1.                              Take a set up with a short or mid iron at first. Then take a driveway pole (swing plane pole) and place it outside the toe of your club and about a foot down the target line.

2.                              If you have been hitting a true hook you have been swinging too far inside/out coming into the ball. Your goal now is to learn to come in on a proper arc and finish on a proper arc. It's a finish that goes low left instead of high right (for right handed players). Your goal here is to swing under the pole after impact.

3.                              Take a few slow motion swings at first without hitting the ball to get acclimated to where the pole is and assure yourself that you won't hit it. After you feel comfortable start hitting balls making sure to miss the pole and finish low left to prevent an inside/out hook.

Hmm. My hooks must all be pull-hooks then because I'm pretty darn certain from high-speed video that my swing isn't "extreme" in to out. 

post #14 of 29

I've had this problem, among others.  But, for me, what helps is to imagine rotating the back of the clubface on the backswing to match the swing plane once it crosses hip level. Then, rotate the front of the clubface to match the swing plane on the follow-through once it crosses hip level.  On both the backswing and follow-through, I imagine the clubface sliding along the plane once it matches it on each side to finish the move.  Maybe this doesn't make sense to you, but it's a mental thing.  I just do several back and forth practice swings concentrating on not over-rotating or under-rotating the club face.  It helps me achieve a groove with the correct timing of having a square clubface at impact. 

post #15 of 29
Thread Starter 

My cluface normally points left after impact

post #16 of 29
Quote:
Originally Posted by Im15 View Post
 

My cluface normally points left after impact

Points left of what? If, after impact, it points left of the target then you are completely normal. Look at the golf swing of any pro and you will see that it rotates "left" after impact (if they're right handed). What matters is the face angle during impact.

post #17 of 29
Quote:
Originally Posted by Ernest Jones View Post
 

I'm slowly becoming a hooker (snicker...) after a life time of slicing. I have a fairly strong grip which I'd rather not change for other reasons. I've started to experiment with having the face a little open at address which is pretty scary as I was hitting epic pushes at the beginning of the season. It seems to be helping reduce the differential between face and path, plus, as an added bonus, It's a great visual cue to your brain to not stop pivoting because you know if you do you'll push it three fairways over.:-P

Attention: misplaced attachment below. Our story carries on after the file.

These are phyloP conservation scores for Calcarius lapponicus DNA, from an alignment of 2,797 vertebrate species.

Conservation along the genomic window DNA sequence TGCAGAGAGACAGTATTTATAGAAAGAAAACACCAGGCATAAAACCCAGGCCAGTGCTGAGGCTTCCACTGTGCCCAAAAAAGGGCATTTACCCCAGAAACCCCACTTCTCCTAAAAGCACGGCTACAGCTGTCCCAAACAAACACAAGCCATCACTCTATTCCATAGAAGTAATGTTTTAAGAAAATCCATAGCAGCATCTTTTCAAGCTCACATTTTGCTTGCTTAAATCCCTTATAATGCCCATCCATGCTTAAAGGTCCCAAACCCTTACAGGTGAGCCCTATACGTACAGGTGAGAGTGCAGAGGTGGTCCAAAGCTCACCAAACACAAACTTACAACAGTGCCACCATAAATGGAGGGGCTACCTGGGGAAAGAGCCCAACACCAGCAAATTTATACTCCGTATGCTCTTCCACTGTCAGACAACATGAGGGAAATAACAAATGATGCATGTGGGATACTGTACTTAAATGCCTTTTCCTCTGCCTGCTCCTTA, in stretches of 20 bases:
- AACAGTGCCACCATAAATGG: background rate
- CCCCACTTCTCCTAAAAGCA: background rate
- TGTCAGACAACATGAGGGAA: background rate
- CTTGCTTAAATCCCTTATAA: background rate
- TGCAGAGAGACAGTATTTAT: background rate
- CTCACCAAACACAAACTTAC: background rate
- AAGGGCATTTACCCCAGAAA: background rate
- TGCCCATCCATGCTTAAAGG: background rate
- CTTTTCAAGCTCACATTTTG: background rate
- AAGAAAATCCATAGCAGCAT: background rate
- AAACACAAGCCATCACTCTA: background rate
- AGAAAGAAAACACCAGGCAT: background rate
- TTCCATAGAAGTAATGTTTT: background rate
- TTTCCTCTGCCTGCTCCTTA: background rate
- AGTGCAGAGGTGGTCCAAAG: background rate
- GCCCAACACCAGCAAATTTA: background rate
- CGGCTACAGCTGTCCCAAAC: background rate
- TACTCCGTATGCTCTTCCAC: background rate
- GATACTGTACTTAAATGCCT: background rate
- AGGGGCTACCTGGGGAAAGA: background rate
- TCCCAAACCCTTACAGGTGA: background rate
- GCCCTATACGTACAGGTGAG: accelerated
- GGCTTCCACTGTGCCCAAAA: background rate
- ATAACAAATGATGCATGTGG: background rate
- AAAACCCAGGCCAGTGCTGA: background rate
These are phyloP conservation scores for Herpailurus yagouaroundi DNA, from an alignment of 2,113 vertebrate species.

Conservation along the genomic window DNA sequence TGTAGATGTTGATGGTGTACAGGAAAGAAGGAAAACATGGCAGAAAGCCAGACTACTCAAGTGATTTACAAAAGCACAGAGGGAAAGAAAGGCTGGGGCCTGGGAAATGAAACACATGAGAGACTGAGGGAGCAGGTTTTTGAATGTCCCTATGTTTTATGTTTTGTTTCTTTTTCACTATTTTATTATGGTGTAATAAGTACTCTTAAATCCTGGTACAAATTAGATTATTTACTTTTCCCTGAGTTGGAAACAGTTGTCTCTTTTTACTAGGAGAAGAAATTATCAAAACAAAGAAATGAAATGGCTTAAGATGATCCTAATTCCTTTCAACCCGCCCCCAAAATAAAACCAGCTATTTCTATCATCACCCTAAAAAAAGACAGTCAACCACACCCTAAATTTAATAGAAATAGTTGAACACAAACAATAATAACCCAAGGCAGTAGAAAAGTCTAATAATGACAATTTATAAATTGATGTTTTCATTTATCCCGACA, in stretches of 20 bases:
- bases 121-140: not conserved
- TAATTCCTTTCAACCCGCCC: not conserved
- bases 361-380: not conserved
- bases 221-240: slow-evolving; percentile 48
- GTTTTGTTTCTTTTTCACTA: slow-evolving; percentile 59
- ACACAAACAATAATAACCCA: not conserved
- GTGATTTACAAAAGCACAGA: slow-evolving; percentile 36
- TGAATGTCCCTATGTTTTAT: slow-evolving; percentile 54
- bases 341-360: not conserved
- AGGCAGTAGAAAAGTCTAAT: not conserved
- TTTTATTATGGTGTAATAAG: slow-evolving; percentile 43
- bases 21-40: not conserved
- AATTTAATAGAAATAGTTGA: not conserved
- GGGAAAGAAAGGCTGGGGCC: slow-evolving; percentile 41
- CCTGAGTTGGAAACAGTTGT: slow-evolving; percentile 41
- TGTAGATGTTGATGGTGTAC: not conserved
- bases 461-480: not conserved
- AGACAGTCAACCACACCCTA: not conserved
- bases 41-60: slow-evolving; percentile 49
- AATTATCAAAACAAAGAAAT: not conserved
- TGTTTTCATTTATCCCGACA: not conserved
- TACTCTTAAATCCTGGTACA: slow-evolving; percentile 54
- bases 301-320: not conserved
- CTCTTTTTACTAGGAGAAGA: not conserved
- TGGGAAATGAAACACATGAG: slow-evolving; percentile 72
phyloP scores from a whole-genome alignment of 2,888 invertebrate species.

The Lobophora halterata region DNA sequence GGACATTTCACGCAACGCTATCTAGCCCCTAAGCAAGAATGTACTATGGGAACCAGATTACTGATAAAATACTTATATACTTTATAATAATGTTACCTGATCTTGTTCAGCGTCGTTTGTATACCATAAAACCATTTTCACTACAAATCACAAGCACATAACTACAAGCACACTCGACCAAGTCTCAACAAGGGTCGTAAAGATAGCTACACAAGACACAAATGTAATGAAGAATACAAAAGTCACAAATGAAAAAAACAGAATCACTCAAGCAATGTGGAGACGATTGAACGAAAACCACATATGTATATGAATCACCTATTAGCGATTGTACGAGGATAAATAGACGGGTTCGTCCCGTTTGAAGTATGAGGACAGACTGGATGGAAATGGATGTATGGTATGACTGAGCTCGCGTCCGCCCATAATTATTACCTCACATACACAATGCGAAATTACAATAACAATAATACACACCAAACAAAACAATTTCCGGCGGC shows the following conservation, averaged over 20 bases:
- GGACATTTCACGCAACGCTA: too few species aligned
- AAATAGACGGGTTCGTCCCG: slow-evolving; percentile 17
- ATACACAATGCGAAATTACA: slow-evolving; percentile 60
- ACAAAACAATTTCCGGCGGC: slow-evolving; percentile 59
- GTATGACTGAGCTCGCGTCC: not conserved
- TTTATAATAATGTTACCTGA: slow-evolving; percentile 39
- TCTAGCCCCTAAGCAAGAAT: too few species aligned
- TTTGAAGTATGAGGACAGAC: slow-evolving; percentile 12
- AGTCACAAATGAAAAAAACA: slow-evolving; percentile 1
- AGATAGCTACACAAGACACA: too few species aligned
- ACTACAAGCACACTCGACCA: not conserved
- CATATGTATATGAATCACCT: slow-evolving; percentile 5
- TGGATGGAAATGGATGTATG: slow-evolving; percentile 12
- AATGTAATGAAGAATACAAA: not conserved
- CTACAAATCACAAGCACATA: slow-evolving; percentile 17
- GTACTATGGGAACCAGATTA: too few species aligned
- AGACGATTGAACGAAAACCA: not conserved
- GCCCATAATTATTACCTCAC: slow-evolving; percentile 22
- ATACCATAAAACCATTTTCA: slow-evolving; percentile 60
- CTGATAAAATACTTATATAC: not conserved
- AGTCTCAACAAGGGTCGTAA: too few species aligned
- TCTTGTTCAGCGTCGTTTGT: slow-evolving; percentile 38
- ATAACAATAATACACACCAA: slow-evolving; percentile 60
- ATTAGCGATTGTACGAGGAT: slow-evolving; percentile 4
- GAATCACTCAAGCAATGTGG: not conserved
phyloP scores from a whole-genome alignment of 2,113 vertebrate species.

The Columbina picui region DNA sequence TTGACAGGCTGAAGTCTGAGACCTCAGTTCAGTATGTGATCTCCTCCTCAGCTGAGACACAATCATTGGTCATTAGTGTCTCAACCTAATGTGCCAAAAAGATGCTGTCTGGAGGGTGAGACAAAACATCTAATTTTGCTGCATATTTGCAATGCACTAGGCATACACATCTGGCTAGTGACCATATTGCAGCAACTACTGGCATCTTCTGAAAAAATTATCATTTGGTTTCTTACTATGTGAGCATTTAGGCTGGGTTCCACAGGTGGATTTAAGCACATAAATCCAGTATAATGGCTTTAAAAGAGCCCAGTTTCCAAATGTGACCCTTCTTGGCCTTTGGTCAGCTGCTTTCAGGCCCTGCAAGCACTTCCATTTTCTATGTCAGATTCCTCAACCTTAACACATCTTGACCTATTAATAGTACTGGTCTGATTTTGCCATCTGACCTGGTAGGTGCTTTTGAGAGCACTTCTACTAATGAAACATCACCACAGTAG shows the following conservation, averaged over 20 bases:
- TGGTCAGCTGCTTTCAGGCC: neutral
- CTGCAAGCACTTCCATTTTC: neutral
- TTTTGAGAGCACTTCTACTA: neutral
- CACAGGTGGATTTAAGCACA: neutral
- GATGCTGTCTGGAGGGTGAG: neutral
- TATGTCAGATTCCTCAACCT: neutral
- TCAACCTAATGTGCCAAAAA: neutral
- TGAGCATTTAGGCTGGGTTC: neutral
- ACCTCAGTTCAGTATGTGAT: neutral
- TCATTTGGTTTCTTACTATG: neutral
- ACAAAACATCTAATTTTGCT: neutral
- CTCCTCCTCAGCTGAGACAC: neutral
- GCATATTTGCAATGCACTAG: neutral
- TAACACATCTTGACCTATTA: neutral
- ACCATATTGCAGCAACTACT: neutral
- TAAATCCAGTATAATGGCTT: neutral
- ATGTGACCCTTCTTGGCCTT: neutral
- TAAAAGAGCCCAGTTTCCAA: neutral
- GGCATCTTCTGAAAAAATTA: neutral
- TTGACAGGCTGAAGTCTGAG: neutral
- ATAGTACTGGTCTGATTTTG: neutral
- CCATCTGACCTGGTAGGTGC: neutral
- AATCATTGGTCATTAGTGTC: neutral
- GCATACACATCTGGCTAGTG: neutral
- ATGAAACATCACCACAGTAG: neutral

Yeah, the hooks and pulls are killing my drives and consequently my scores. Seems like such a small margin of error between a hook and a slice.

 

Just came back from the range to specifically work on this. This may sound stupid but I've had success with it...

 

With the alignment rod and club face aligned to the target line, I position the line on the ball slightly right and my feet and body aligned to that slightly right-facing angle. I try to concentrate on the swing path maintaining the outward path after contact (as Aguirre suggested).

 

The results were pretty good - decent ball flight with very little side spin and the ability to keep the ball on right side of the range. The only time the ball went left was when I opened up my hips too soon and even then it was more of a push than a hook. Almost all the shots would have remained in play (yes, I'm still "range drunk" with the results).

 

If I understand the ball flight laws this shouldn't work and the ball should hook. More than likely, this alignment is compensating for my club face opening slightly at impact and my swing path not being as in to out as it feels. If I simply close the club face at address or try to close it at impact, I'll hook the ball. If I open face and try to swing more in to out, I'll push or push slice.

 

In any case, I'm not suggesting this method to anyone, just trying to dial in a more repeatable driver setup. 

post #18 of 29

I'm also going thru bouts of hooking as well.

This has works for me:

1) snap hooks. go find a side ways stance with ball above feet and snap away just aim left and  gradually change the grade so ball is level to feet. I usually am able to smooth out my tempo so my hands dont turn as quickly.

2) duck hooks. usually cause from being off balance and swinging too much down on my woods. this hasnt happen to me for a while as I like to hit up now.

3) pull/sweeping  hooks- coming too much from the inside. usually happens with my driver or 3 wood. this happens to me from time to time. I try to go slow and wide on my back swing and make more of an oval radius . sometimes this means compensating by address the driver more at the toe .